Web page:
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April 5, 2005 Election

Regular Municipal Election


At the April 5, 2005 election, the following individuals ran for the office specified. View the final election results.

  • Mayor
    • Bill Bertschy
    • Mark Brophy
    • Doug Hutchinson
    • Scott VanTatenhove
  • Councilmember District 1
    • Rich Davis
    • Ben Manvel
  • Councilmember District 3
    • Eric Hamrick
    • Diggs Brown
  • Councilmember District 5
    • Kelly Ohlson
    • Marty Tharp

Ballot Issues:

  • Ballot Issue No. 1
    A Citizen-Initiated Ordinance Eliminating Sales Tax on Grocery Food

    Outcome:

    For 8,652 27.65 %
    Against 22,642 72.35 %

    Ballot Issue

    A Citizen-Initiated Ordinance

    An ordinance amending Section 25-73(d)(1) of the Code of the City of Fort Collins to phase in the elimination of the existing 2.25 percent city sales tax on food for domestic home consumption by reducing said sales tax to 1.5 percent on January 1, 2005; 0.75 on January 1, 2006; and zero percent on January 1, 2007.

    Full Text

    CITIZEN-INITIATED ORDINANCE NO. 2, 2004,
    RELATING TO THE ELIMINATION OF SALES TAX ON GROCERY FOOD

    Whereas, the growth of taxation and regulatory burdens upon the private sector in Fort Collins has exceeded the growth of population plus inflation; and

    Whereas, said burdens are stunting the orderly development of Fort Collins, especially in comparison to nearby cities;

    Therefore, be it enacted by the citizens of Fort Collins that "(2.25) percent" in Section 25-73(d)(1) of the Municipal Code is changed to "(2.25) percent prior to January 1, 2005; (1.5) percent on January 1, 2005; (0.75) percent on January 1, 2006; and (zero) percent on January 1, 2007;"

  • Ballot Issue No. 2
    A Citizen-Initiated Ordinance Relating to the Discontinuance of Fluoridation of the City Water Supplies

    Outcome:

    For 10,501 33.74 %
    Against 20,626 66.26 %

    Ballot Issue:

    A Citizen-Initiated Ordinance

    An ordinance repealing Section 26-50 of the City Code so as to prohibit any person, agent or any public or private water system from adding any fluoride or fluorine- containing product, substance or chemical to the public water supply which is intended to cure, mitigate, treat or prevent any disease in man above the general purpose of making the water more potable.

    Full Text

    CITIZEN-INITIATED ORDINANCE NO. 1, 2005
    RELATING TO THE DISCONTINUANCE OF FLUORIDATION OF THE CITY WATER SUPPLIES

    Whereas Fort Collins fluoridates its water with a toxic waste collected from the pollution scrubbers of the phosphate fertilizer industry, hydrofluorosilicic acid (HFS), which contains contaminants such as arsenic, lead, cadmium, and mercury, and is legally regulated as toxic waste and prohibited from direct dispersal into the environment; and

    Whereas hydrofluorosilicic acid (HFS) has never been approved as safe or effective by the U.S. FDA; no regulatory agency has tested it for safety in drinking water; and

    Whereas fluorides added to our drinking water constitute 'medication' without personal or individual consent and are without regard for dosage, of especial concern for persons with medical conditions such as thyroid, kidney, and cancer; and

    Whereas more than 80 (as of August of 2004) health care professionals in Fort Collins have signed a statement calling for the city to stop fluoridating its water; and

    Whereas the Fort Collins Water Board has recommended in 2001 and again in 2003 after lengthy research and consideration of public opinion that we stop fluoridating our city water due to its concern for the source of fluoride being used to fluoridate (hazardous waste rather than reagent quality); concern for the employees handling this waste product; acknowledgement that less than 1% of treated water is ingested, but rather goes down toilets and onto lawns making questionable the costs of $500,000 every 10 years and operating costs of $50-100,000/yr; acknowledgement also that there are plenty of other sources of fluoride available to City residents; and their position that it is not appropriate to deliver medicine through the water; and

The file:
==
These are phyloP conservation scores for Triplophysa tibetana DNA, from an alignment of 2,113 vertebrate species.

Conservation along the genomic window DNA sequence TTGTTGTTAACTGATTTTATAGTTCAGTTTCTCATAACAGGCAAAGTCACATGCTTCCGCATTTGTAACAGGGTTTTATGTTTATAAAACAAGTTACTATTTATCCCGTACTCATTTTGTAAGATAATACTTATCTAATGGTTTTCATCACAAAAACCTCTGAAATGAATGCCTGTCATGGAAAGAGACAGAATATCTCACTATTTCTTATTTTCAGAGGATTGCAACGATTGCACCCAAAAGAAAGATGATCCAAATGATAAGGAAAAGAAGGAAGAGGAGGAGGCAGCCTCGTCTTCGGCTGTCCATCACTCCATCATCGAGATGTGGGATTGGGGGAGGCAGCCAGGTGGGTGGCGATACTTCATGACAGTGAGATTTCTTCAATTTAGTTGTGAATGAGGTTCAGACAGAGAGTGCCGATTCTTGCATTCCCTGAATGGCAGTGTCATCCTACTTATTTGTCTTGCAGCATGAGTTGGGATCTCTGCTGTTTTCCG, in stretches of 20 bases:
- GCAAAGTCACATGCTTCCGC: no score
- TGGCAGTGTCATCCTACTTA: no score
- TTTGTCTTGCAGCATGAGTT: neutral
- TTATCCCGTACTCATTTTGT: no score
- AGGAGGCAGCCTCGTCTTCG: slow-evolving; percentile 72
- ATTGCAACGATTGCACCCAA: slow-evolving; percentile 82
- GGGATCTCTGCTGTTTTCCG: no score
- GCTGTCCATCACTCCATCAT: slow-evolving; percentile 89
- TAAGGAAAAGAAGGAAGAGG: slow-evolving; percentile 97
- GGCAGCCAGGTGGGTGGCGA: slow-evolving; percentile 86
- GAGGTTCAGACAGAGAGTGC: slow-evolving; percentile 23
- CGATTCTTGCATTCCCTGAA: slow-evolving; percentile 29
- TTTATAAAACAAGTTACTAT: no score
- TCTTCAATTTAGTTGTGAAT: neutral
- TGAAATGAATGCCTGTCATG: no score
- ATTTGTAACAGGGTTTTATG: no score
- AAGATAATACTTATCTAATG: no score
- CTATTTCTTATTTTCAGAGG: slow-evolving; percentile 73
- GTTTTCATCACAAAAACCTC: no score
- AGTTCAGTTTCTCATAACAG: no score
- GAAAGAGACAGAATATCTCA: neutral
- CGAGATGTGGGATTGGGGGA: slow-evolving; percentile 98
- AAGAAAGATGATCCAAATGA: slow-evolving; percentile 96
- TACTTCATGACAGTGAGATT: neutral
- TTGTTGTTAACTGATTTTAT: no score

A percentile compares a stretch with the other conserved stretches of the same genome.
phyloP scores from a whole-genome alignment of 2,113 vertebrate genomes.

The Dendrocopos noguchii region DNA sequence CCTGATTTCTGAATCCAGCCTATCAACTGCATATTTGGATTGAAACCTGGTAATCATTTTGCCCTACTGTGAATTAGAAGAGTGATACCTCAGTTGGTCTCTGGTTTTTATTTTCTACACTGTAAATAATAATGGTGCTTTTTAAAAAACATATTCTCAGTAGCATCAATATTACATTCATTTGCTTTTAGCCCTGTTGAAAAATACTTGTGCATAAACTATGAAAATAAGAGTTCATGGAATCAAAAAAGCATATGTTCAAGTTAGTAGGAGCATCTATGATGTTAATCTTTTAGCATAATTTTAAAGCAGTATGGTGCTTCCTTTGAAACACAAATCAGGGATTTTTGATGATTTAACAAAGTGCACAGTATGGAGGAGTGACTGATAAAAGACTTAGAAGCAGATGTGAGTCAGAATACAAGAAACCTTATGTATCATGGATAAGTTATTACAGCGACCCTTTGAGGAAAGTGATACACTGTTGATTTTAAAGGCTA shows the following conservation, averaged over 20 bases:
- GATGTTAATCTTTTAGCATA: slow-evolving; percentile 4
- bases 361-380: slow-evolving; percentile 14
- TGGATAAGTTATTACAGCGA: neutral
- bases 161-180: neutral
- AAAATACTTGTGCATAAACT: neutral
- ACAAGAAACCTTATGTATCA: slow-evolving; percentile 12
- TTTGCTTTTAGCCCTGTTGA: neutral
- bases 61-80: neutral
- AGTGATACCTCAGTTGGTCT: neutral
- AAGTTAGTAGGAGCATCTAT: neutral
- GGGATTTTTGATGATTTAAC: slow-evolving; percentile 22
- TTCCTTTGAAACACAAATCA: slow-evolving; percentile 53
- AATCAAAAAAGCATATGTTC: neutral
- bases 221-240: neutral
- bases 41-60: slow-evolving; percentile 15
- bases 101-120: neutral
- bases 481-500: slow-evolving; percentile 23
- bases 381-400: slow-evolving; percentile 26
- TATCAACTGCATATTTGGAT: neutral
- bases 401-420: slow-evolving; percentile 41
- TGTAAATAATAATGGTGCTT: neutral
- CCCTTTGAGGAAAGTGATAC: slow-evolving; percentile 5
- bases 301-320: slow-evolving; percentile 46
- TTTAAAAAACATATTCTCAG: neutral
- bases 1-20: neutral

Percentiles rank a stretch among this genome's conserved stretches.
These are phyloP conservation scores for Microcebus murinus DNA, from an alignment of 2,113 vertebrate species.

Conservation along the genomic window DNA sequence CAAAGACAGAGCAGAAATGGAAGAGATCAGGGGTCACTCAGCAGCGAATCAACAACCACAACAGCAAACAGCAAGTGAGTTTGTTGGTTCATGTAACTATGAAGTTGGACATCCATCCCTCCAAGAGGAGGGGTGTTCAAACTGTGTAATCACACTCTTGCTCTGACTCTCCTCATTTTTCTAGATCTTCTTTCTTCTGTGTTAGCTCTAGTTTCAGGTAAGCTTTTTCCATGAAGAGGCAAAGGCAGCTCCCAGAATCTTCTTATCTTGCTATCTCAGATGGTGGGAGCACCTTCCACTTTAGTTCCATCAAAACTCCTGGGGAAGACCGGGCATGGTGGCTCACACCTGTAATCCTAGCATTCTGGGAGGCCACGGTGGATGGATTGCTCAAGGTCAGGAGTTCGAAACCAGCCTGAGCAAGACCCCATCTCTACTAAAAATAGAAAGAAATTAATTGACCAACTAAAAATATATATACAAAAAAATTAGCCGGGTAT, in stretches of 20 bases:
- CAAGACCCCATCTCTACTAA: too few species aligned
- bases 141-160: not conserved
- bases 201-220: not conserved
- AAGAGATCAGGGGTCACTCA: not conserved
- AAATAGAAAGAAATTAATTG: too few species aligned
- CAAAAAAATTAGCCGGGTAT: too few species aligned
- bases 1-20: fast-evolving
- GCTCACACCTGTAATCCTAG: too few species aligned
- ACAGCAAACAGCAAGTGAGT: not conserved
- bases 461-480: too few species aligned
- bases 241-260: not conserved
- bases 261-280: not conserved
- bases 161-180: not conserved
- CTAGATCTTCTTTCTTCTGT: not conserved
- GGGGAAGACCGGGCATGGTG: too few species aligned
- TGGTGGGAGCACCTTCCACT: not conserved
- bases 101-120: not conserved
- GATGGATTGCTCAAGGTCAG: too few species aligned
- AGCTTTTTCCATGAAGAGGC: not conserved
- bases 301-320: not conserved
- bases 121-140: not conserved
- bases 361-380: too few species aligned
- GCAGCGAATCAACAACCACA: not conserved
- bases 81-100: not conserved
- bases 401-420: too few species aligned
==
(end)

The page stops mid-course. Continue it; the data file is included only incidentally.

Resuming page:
Whereas the city of Fort Collins would save up to $1 million over 10 years in costs of chemicals and improvements to the Water Treatment Plant; and

    Whereas the U.S. EPA Union of Scientists and Professionals has called for a moratorium on water fluoridation due to its carcinogenicity (cancer-causing effects) and other adverse health effects, joining 14 Nobel Prize winning scientists and most of the countries in Europe; Belgium in 2002 became the first country to ban all fluoride supplements from the market; and

    Whereas the U.S. EPA Union of Scientists and Professionals has stated that political and industrial interests have too often compromised the integrity of studies regarding fluoridation's health effects; and

    Whereas large subsets of the population, including the elderly, children, and pregnant women, may be unusually susceptible to the toxic effects of fluoride, as reported in the U.S. Public Health Service ATSDR 1993 report; and

    Whereas babies up to 6 months of age are not recommended to receive/ingest any supplement of fluoride (including drops, tablets, vitamins) even in unfluoridated communities, and up to 3 years of age no more than .25 mg (1/4 the amount in fluoridated water), according to revised guidelines from the American Dental Association and American Academy of Pediatrics, which means that even without other exposure, our babies can be overdosed if their formula/juice/food is made with tap water; and

    Whereas there are no labeling requirements for fluoride content in foods or beverages that would allow a discerning individual, or especially a parent of young children, to readily determine total fluoride exposure; and

    Whereas commonly available sodas, fruit juices, teas, processed foods, cereals, and produce such as lettuce, tomatoes, potatoes, cabbage, raisins, and citrus fruits contain significant amounts of fluoride; and